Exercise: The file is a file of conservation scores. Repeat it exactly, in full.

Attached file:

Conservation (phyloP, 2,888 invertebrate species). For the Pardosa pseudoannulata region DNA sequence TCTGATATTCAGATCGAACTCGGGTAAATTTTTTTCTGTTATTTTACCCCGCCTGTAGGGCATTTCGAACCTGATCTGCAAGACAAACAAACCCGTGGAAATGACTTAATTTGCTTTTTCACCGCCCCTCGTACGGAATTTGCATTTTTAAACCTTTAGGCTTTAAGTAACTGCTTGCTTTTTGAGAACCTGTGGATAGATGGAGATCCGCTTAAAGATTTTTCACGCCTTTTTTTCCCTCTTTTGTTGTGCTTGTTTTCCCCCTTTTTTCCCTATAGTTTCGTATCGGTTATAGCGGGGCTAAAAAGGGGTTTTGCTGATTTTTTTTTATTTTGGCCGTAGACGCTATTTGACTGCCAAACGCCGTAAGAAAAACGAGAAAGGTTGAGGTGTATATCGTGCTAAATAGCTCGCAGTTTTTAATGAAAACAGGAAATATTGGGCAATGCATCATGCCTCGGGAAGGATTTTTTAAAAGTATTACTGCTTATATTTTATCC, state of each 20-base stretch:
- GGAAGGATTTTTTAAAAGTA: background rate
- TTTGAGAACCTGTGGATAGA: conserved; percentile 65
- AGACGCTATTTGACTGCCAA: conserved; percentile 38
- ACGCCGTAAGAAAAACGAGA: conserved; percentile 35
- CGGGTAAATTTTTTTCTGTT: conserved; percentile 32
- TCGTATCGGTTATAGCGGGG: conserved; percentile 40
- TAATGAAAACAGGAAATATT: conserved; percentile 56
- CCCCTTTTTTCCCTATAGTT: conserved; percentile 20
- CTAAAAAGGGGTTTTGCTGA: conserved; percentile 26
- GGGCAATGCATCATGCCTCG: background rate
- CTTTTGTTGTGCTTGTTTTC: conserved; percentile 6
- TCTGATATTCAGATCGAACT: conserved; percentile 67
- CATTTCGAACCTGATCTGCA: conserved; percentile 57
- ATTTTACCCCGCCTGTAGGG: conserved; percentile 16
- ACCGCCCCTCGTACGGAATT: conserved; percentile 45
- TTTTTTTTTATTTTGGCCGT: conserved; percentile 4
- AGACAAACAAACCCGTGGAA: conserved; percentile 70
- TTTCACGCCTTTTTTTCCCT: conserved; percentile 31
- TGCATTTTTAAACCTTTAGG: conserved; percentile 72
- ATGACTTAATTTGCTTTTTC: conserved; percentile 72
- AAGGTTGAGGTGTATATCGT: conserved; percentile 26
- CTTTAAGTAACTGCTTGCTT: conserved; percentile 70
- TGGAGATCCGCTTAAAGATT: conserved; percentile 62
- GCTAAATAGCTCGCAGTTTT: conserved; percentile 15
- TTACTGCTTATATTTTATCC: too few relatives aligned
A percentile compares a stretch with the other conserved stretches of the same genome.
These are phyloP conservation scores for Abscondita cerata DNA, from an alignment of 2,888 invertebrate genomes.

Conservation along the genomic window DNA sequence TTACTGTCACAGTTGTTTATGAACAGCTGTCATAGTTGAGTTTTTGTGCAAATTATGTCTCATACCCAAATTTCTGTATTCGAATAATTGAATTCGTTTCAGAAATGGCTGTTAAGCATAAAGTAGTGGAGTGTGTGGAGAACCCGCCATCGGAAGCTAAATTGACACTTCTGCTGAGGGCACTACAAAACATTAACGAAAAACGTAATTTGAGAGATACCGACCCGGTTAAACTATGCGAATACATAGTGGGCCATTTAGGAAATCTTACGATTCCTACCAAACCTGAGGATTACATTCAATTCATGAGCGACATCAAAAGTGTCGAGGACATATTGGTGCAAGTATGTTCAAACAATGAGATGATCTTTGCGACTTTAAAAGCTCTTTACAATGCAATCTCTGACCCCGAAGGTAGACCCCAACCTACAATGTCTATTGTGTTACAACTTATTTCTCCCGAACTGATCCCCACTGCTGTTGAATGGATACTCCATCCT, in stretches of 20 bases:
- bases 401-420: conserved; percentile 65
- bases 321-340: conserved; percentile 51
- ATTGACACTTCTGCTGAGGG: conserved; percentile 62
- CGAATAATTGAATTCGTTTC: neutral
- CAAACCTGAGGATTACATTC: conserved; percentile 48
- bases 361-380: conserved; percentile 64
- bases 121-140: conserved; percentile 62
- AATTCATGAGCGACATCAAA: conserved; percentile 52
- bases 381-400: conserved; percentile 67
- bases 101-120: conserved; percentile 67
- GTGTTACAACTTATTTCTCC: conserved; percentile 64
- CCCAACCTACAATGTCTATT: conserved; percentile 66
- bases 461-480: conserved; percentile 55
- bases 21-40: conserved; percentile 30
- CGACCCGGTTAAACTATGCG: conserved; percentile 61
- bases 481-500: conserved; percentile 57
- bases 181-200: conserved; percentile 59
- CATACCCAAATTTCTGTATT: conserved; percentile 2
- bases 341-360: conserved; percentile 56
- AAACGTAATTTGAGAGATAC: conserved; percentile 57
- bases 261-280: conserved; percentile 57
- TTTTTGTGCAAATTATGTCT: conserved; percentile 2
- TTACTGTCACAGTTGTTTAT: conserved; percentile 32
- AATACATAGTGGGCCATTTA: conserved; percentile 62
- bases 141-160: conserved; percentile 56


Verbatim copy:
Conservation (phyloP, 2,888 invertebrate species). For the Pardosa pseudoannulata region DNA sequence TCTGATATTCAGATCGAACTCGGGTAAATTTTTTTCTGTTATTTTACCCCGCCTGTAGGGCATTTCGAACCTGATCTGCAAGACAAACAAACCCGTGGAAATGACTTAATTTGCTTTTTCACCGCCCCTCGTACGGAATTTGCATTTTTAAACCTTTAGGCTTTAAGTAACTGCTTGCTTTTTGAGAACCTGTGGATAGATGGAGATCCGCTTAAAGATTTTTCACGCCTTTTTTTCCCTCTTTTGTTGTGCTTGTTTTCCCCCTTTTTTCCCTATAGTTTCGTATCGGTTATAGCGGGGCTAAAAAGGGGTTTTGCTGATTTTTTTTTATTTTGGCCGTAGACGCTATTTGACTGCCAAACGCCGTAAGAAAAACGAGAAAGGTTGAGGTGTATATCGTGCTAAATAGCTCGCAGTTTTTAATGAAAACAGGAAATATTGGGCAATGCATCATGCCTCGGGAAGGATTTTTTAAAAGTATTACTGCTTATATTTTATCC, state of each 20-base stretch:
- GGAAGGATTTTTTAAAAGTA: background rate
- TTTGAGAACCTGTGGATAGA: conserved; percentile 65
- AGACGCTATTTGACTGCCAA: conserved; percentile 38
- ACGCCGTAAGAAAAACGAGA: conserved; percentile 35
- CGGGTAAATTTTTTTCTGTT: conserved; percentile 32
- TCGTATCGGTTATAGCGGGG: conserved; percentile 40
- TAATGAAAACAGGAAATATT: conserved; percentile 56
- CCCCTTTTTTCCCTATAGTT: conserved; percentile 20
- CTAAAAAGGGGTTTTGCTGA: conserved; percentile 26
- GGGCAATGCATCATGCCTCG: background rate
- CTTTTGTTGTGCTTGTTTTC: conserved; percentile 6
- TCTGATATTCAGATCGAACT: conserved; percentile 67
- CATTTCGAACCTGATCTGCA: conserved; percentile 57
- ATTTTACCCCGCCTGTAGGG: conserved; percentile 16
- ACCGCCCCTCGTACGGAATT: conserved; percentile 45
- TTTTTTTTTATTTTGGCCGT: conserved; percentile 4
- AGACAAACAAACCCGTGGAA: conserved; percentile 70
- TTTCACGCCTTTTTTTCCCT: conserved; percentile 31
- TGCATTTTTAAACCTTTAGG: conserved; percentile 72
- ATGACTTAATTTGCTTTTTC: conserved; percentile 72
- AAGGTTGAGGTGTATATCGT: conserved; percentile 26
- CTTTAAGTAACTGCTTGCTT: conserved; percentile 70
- TGGAGATCCGCTTAAAGATT: conserved; percentile 62
- GCTAAATAGCTCGCAGTTTT: conserved; percentile 15
- TTACTGCTTATATTTTATCC: too few relatives aligned
A percentile compares a stretch with the other conserved stretches of the same genome.
These are phyloP conservation scores for Abscondita cerata DNA, from an alignment of 2,888 invertebrate genomes.

Conservation along the genomic window DNA sequence TTACTGTCACAGTTGTTTATGAACAGCTGTCATAGTTGAGTTTTTGTGCAAATTATGTCTCATACCCAAATTTCTGTATTCGAATAATTGAATTCGTTTCAGAAATGGCTGTTAAGCATAAAGTAGTGGAGTGTGTGGAGAACCCGCCATCGGAAGCTAAATTGACACTTCTGCTGAGGGCACTACAAAACATTAACGAAAAACGTAATTTGAGAGATACCGACCCGGTTAAACTATGCGAATACATAGTGGGCCATTTAGGAAATCTTACGATTCCTACCAAACCTGAGGATTACATTCAATTCATGAGCGACATCAAAAGTGTCGAGGACATATTGGTGCAAGTATGTTCAAACAATGAGATGATCTTTGCGACTTTAAAAGCTCTTTACAATGCAATCTCTGACCCCGAAGGTAGACCCCAACCTACAATGTCTATTGTGTTACAACTTATTTCTCCCGAACTGATCCCCACTGCTGTTGAATGGATACTCCATCCT, in stretches of 20 bases:
- bases 401-420: conserved; percentile 65
- bases 321-340: conserved; percentile 51
- ATTGACACTTCTGCTGAGGG: conserved; percentile 62
- CGAATAATTGAATTCGTTTC: neutral
- CAAACCTGAGGATTACATTC: conserved; percentile 48
- bases 361-380: conserved; percentile 64
- bases 121-140: conserved; percentile 62
- AATTCATGAGCGACATCAAA: conserved; percentile 52
- bases 381-400: conserved; percentile 67
- bases 101-120: conserved; percentile 67
- GTGTTACAACTTATTTCTCC: conserved; percentile 64
- CCCAACCTACAATGTCTATT: conserved; percentile 66
- bases 461-480: conserved; percentile 55
- bases 21-40: conserved; percentile 30
- CGACCCGGTTAAACTATGCG: conserved; percentile 61
- bases 481-500: conserved; percentile 57
- bases 181-200: conserved; percentile 59
- CATACCCAAATTTCTGTATT: conserved; percentile 2
- bases 341-360: conserved; percentile 56
- AAACGTAATTTGAGAGATAC: conserved; percentile 57
- bases 261-280: conserved; percentile 57
- TTTTTGTGCAAATTATGTCT: conserved; percentile 2
- TTACTGTCACAGTTGTTTAT: conserved; percentile 32
- AATACATAGTGGGCCATTTA: conserved; percentile 62
- bases 141-160: conserved; percentile 56